Technology 3 min read

New Chip for Low-Cost Hand-held Microwave Imager Developed

Image courtesy of Shutterstock

Image courtesy of Shutterstock

Researchers have developed a new chip that could lead to the creation of a low-cost hand-held microwave imager (MWI). Since microwave travels through specific opaque objects, a portable imager would be useful in seeing through human body tissues.

Microwave imaging is a low-power, cheap, and non-ionizing imaging modality.

Unlike Xrays, MWI is non-ionizing, and consequently, not harmful to the human cell. That makes MWIs perfect for diagnosing and treating breast cancer tissue.

As a result, researchers have been working on several microwave-based imaging devices. A new chip could help the effort to develop a low-cost, hand-held version.

In a recent paper published in Optica, researchers described how they developed a microwave imager chip using a standard semiconductor fabrication process. The chip, which contains over 1,000 photonic components, measures just over two millimeters on each side.

In other words, it’s about half the width of a pencil eraser.

In a statement, research team leader from the University of Pennsylvania, Firooz Aflatouni said:

“Today’s practical microwave imagers are bench-top systems that are bulky and expensive. Our new near-field imager uses optical, rather than electronic, devices to process the microwave signal. This enabled us to make a chip-based imager similar to the optical camera chips in many smartphones.”

Using Optical Processing to Create Microwave Images

Optical cameras require a lens to form an image on the camera’s image sensor. The new imager works similarly, emulating a microwave lens.

Using four antennas, the near-field imager receives microwave signals that are reflected from an object. The microwave signals are encoded into an optical signal, which is then optically processed into an image.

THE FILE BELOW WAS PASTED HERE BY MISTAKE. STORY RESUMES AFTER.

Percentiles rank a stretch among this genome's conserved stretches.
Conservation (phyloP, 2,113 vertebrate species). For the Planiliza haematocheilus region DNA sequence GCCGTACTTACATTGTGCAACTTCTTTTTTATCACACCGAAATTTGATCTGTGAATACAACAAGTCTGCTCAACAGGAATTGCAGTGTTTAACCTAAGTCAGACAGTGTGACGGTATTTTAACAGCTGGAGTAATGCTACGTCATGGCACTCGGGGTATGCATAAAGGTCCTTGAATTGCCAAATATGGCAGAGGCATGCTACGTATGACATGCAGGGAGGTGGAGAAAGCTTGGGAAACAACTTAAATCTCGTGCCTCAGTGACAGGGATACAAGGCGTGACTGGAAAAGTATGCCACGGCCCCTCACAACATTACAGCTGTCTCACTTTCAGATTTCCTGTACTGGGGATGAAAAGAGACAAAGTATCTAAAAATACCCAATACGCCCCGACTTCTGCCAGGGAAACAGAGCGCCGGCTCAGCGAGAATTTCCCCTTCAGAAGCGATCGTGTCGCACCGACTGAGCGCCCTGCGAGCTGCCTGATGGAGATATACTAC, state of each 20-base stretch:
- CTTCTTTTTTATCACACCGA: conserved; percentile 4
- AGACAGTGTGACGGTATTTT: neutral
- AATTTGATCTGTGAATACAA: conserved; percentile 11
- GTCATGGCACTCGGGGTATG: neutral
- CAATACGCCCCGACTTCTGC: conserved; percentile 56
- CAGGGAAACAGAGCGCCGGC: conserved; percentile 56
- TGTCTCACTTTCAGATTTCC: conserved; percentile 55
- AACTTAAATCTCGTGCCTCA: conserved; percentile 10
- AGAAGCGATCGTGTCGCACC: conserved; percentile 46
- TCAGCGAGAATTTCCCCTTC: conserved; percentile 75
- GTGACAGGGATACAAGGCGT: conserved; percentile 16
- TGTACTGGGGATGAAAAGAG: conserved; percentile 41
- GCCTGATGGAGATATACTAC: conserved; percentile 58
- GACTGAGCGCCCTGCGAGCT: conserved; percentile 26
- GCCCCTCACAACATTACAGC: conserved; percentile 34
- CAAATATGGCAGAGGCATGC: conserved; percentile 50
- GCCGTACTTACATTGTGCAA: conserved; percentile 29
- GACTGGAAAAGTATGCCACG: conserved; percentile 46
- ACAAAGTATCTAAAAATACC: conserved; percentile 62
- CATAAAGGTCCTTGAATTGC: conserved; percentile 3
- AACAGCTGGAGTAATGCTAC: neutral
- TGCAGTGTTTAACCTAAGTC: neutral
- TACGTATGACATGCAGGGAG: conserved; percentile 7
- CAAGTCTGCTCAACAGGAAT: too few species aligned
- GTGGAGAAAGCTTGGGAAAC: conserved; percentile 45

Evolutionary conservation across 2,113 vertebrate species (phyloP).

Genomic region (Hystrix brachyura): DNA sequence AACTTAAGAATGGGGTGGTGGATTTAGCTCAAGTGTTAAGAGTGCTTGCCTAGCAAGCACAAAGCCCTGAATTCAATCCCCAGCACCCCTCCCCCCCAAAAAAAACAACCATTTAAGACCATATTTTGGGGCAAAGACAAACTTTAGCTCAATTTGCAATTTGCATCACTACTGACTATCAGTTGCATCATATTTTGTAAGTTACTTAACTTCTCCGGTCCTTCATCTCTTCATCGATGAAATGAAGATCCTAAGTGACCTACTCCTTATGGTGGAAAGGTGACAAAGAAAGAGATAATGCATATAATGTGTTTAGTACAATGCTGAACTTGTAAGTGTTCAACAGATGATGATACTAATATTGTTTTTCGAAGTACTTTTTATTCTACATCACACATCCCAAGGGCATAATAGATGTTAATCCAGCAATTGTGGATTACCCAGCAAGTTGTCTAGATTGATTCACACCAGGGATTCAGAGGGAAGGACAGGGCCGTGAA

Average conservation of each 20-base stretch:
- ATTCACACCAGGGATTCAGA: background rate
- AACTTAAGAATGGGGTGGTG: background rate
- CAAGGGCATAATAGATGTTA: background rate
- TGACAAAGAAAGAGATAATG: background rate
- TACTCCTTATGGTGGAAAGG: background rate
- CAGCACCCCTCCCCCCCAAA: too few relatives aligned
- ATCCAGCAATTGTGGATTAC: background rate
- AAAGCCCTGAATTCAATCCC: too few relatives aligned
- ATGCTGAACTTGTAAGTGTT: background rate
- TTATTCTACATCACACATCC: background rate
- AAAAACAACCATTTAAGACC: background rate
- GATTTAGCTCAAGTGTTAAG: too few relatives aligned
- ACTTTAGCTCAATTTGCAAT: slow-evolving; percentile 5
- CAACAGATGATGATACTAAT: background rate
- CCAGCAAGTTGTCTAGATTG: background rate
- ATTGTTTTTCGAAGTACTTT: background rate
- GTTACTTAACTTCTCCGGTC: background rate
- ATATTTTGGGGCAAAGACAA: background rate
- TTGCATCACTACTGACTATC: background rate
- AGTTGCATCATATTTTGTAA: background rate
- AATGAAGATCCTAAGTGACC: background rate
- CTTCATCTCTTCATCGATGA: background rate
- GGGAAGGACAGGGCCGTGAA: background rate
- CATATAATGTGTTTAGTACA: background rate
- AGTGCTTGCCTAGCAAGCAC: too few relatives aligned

As said earlier, the imager consists of over 1,000 photonic components including waveguides, photodiodes, directional couplers, and ring modulators. But, the most essential of these components may be the optical delay element network for signal processing.

That’s because the over 280 delay cells are ten times smaller and more efficient than equivalent electronics. As a result, they produce a miniature but efficient system.

They can also operate with significantly shorter microwave pulses, which produces higher imaging resolution,” said Farshid Ashtiani, a graduate student in Aflatouni’s group and co-author on the paper.

The researchers imaged objects with metallic surfaces to demonstrate how the new chip worked. This includes metallic squares of up to 24 centimeters on each side and the UPenn logo.

Benefits of a Low-Cost Hand-Held Microwave Imager

A hand-held near-field microwave imager has several medical applications, which include producing high-resolution brain images. It could also help monitor heart motion as well as breathing.

Other potential applications of a miniature microwave imager include low power, high-speed communication links, and tracking objects in radar systems.

Read More: Using Magnetic Particle Imaging to Monitor Chemotherapy Delivery

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Sumbo Bello

Sumbo Bello is a creative writer who enjoys creating data-driven content for news sites. In his spare time, he plays basketball and listens to Coldplay.

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